Twerking Ball: Philosophy and Miley Cyrus

Don’t worry, this isn’t a call for papers for one of those ‘Philosophy and…’ collections that were all the rage a few years ago, although I’m sure one is in the works as I write this. No, I wanted to comment on what I think is an interesting philosophical issue raised by the most recent debate about Miley Cyrus.

For those of you who aren’t as obsessed with shitty pop music as I am (Ke$ha: I love it!), Miley Cyrus (former child star of Hannah Montana and daughter of achy breacky prat Billy Ray Cyrus) brought out two controversial songs in the last couple of months. The first was ‘We Can’t Stop’ in the video for which she shamelessly appropriates black culture and uses black people as props (as this great assessment highlights: http://www.vice.com/en_uk/read/miley-cyrus-needs-to-take-an-african-american-studies-class).

The second and most recent is ‘Wrecking Ball’, or rather it’s again the video that’s proved controversial. Basically, Miley swings about naked on a wrecking ball and licks a sledge hammer in a suggestive manner, among other things. Sinéad O’Connor posted an open letter to Miley on her website (which is probably down due to heavy traffic, so you can read the letter here: http://www.ourstage.com/blog/2013/10/3/sinead-oconnors-remarkable-open-letter-to-miley-cyrus

O’Conner makes some interesting points about exploitation in the music industry, particularly the exploitation of women to line the pockets of men, as well as some oddly conservative and heteronormative ones (‘Your body is for you and your boyfriend.’). Anyway, this provoked another open letter in response, this time from Amanda Palmer of The Dresden Dolls: http://amandapalmer.net/blog/20131003

What’s interesting in these two positions on Miley Cyrus’ nudity and sexuality is in how they put to work completely opposed positions on agency and autonomy. O’Connor’s letter claims that Miley Cyrus has absolutely zero agency and is simply a tool being used by the music industry to make money, while Palmer’s one argues that Miley is actually in complete control of her actions and is in no way manipulated. The truth, well it’s probably somewhere in the middle, but what’s perhaps more important is that both Sinéad O’Connor and Amanda Palmer take it upon themselves to attribute these opposing conceptions of agency to Miley Cyrus, something Miley actually addresses pretty well in her Twitter response to O’Conner’s letter:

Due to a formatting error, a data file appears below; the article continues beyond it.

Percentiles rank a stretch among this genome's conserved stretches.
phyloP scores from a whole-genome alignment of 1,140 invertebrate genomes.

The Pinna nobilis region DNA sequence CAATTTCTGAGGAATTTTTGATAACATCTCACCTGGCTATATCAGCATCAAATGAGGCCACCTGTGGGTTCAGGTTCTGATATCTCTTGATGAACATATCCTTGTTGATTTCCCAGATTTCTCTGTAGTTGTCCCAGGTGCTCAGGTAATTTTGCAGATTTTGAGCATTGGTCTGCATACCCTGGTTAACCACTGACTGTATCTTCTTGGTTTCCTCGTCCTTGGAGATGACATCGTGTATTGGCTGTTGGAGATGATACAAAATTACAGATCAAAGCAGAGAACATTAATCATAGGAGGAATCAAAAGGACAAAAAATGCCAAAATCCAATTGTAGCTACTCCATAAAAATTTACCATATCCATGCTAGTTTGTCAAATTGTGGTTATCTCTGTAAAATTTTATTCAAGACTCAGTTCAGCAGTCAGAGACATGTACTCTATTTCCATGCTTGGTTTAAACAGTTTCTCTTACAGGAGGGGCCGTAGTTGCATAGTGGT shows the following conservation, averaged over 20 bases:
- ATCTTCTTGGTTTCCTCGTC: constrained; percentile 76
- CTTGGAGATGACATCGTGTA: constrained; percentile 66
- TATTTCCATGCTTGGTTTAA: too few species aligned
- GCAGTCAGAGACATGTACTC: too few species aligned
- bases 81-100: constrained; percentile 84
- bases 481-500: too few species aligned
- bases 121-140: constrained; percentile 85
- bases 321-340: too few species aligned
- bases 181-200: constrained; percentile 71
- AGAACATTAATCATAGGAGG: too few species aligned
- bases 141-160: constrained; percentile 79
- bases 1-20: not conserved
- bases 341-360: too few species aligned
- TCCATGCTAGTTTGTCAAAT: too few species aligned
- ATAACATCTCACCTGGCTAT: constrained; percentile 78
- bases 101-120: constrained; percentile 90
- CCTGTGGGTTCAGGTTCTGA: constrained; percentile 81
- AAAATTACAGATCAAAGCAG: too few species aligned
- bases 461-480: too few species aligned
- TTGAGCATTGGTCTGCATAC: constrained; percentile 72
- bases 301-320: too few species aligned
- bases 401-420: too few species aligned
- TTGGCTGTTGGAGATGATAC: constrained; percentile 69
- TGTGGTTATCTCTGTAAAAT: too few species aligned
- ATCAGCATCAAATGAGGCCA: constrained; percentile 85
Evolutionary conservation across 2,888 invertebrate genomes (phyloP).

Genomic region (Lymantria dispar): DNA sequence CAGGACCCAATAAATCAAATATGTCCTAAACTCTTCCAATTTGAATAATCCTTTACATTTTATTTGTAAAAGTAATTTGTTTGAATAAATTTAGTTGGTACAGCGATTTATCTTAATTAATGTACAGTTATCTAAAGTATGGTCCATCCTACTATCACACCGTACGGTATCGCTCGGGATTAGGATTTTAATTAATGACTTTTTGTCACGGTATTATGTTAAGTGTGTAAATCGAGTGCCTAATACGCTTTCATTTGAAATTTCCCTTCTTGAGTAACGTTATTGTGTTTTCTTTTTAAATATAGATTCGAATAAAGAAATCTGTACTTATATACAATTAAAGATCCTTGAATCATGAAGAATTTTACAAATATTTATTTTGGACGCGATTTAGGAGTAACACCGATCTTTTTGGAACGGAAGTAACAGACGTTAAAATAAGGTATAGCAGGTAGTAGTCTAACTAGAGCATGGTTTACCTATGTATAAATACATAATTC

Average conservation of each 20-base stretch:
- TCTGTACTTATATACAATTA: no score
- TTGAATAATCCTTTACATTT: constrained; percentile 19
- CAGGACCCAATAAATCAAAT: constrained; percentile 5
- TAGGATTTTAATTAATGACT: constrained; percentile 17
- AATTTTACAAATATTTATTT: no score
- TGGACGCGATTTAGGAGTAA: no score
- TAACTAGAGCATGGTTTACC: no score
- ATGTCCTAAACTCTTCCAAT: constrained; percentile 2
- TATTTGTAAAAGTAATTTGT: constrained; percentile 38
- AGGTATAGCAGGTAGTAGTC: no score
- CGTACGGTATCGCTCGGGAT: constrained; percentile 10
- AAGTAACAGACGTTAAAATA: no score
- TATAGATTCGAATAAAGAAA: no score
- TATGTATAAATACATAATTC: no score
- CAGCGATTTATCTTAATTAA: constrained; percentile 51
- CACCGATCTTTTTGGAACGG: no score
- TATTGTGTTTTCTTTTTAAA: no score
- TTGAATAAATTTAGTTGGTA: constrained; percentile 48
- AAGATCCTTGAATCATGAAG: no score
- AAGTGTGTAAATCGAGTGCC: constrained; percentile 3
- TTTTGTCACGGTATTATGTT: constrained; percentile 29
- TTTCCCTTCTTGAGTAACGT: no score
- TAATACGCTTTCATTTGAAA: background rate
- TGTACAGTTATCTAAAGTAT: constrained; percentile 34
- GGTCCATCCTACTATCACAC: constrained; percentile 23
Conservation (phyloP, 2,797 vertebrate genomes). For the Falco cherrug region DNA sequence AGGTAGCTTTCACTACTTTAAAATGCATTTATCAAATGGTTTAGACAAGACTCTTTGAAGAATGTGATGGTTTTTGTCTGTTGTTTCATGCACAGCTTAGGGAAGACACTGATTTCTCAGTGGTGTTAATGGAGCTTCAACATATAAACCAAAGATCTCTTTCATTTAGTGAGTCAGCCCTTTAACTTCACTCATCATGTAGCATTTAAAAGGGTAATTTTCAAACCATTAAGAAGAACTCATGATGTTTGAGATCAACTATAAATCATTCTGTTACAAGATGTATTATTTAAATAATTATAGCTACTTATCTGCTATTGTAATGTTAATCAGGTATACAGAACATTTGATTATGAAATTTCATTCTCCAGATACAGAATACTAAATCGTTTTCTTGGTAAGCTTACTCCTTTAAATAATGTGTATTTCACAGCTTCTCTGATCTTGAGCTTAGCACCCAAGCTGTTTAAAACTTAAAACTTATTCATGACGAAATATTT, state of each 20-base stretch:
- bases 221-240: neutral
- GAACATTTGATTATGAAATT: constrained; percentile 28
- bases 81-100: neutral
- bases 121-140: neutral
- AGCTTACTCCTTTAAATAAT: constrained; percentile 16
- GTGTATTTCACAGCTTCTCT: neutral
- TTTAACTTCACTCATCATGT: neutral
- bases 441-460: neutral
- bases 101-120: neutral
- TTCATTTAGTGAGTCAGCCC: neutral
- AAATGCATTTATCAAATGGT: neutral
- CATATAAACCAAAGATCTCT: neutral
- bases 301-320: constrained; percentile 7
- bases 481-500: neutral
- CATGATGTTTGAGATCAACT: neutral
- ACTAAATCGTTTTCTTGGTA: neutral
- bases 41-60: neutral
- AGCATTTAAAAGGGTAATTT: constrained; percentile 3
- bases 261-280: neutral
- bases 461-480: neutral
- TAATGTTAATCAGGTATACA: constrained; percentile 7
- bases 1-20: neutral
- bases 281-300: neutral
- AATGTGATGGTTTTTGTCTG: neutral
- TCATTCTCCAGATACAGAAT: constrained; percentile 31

Sinead. I don’t have time to write you an open letter cause Im hosting & performing on SNL this week.

— Miley Ray Cyrus (@MileyCyrus) October 3, 2013

 

So if youd like to meet up and talk lemme know in your next letter. :)

— Miley Ray Cyrus (@MileyCyrus) October 3, 2013

 

So basically: ‘if you actually want to hear about my motivations and not attribute various forms of agency to me, ask me about it!’

So there, philosophy and Miley Cyrus, or how you can waste an hour of your day while shamelessly trying to divert internet traffic to your blog.

P.S. This piece from Melissa Bradshaw at the Guardian is pretty good on the subject: http://www.theguardian.com/commentisfree/2013/oct/03/sinead-oconnor-miley-cyrus?CMP=twt_gu as is the CelebYouthUK twitter feed: https://twitter.com/CelebYouthUK There’s also this interview with Miley Cyrus where she talks a bit about some of the issues raised by the videos: http://www.dailymotion.com/video/x14qcad_miley-cyrus-on-alan-carr-chatty-man-13th-september_music

P.S.S. Thanks to people on Facebook who pointed me towards all of the links included here and got me onto the subject during my usual early-morning Facebook distraction.

 

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